by an Anonymous South Bend professor
The potential dangers of believing that we are carrying out the will of God: I think it should be said at this point that modern intellectuals are apt to comment almost immediately that believing that we are doing the will of God has lain behind the greatest religious atrocities of human history. They point out that the leaders of the Spanish Inquisition who tortured and burnt people at the stake insisted that they knew what the will of God was, and were simply carrying out the divine commands which they thought they had received. The Spanish torturers seemed to have had no awareness of the grotesque and blasphemous quality of the scenes which emerged, as poor men and women screamed in agony at the hands of cruel people in priestly robes who claimed to be the representatives of gentle Jesus, meek and mild, who taught of all-forgiving love. The claim that we human beings can know the will of God is the most dangerous thing to let loose in the world, or so these modern intellectuals often believed.
Against that criticism, it should be said that the leaders of the Spanish Inquisition were legalists who were following a rulebook, not prayerful people who were seeking the guidance of the “Inner Light.” The Quakers, who began using the principle of direct divine guidance over three and a half centuries ago, traditionally are complete pacifists, peace loving and gentle people.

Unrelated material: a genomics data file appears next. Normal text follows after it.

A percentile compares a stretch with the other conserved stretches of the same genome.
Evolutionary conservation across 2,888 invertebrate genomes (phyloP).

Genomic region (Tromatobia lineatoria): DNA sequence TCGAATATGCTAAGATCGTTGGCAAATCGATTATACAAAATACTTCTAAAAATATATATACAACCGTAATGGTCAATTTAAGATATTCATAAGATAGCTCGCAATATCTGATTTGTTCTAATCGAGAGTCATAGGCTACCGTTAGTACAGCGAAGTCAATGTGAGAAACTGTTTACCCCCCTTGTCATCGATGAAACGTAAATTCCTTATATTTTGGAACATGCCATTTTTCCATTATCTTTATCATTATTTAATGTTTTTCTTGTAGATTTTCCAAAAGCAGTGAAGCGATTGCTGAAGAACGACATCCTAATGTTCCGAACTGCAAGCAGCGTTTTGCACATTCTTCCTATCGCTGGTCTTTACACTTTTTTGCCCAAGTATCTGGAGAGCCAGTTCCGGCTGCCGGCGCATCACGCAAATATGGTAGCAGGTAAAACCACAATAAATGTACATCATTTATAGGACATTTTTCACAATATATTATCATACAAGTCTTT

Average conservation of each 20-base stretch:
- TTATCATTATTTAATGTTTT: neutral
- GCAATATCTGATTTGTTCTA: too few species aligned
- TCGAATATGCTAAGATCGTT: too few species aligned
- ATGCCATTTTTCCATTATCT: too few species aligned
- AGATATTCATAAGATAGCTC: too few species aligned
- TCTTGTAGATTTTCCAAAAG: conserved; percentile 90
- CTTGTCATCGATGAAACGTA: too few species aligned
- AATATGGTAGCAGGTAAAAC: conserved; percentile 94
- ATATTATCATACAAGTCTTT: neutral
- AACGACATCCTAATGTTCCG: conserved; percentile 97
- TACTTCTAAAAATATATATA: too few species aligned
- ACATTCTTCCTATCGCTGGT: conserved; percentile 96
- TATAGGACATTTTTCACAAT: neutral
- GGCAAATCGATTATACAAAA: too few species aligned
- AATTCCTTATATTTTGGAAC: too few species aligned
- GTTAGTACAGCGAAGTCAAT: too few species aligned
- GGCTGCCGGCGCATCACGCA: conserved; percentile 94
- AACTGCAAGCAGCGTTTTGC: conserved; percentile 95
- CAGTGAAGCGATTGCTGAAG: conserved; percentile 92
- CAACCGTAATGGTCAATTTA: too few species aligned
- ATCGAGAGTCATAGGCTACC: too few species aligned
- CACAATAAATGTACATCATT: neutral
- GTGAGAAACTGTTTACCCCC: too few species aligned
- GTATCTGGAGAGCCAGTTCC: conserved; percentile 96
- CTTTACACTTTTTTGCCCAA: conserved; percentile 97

One of the major goals of the Oxford Group, especially after it renamed itself as the Moral Rearmament movement, was to bring about peace between nations and to heal controversies within individual nations which threatened to bring violence and persecution. They prided themselves on the many historical controversies in which they had in fact brought peace and reconciliation to countries where warring groups were ready to start killing and brutalizing one another.
The two Oxford Group principles of Absolute Unselfishness and Absolute Love provided a strong defense against any temptations to start burning other people at the stake, and the kind of guidance which they sought was a highly individualistic guidance, directed towards being more loving and less selfish in our individual daily lives, and directed against our normal human tendencies to attack other people, particularly in the name of intellectualized social and religious theories. The Pietist strain in the Oxford Group (coming from Frank Buchman’s Lutheran Pietist background) made them strongly dislike bickering and argument. Like the Pietists in general, they sought to resolve differences by persistent prayer until the group could reach a consensus upon which everyone could cheerfully agree. People who genuinely act like that do not go around burning other people at the stake.
The later A.A. movement developed its own special safeguards against the misuse of the divine concept. Their 12 Traditions, as they are interpreted within the movement’s Historical Heritage, turned out to be excellent tools for guiding us away from deeds of intolerance and persecution and the well established guidelines from A.A.’s Historical Heritage cannot be changed. To be continued.
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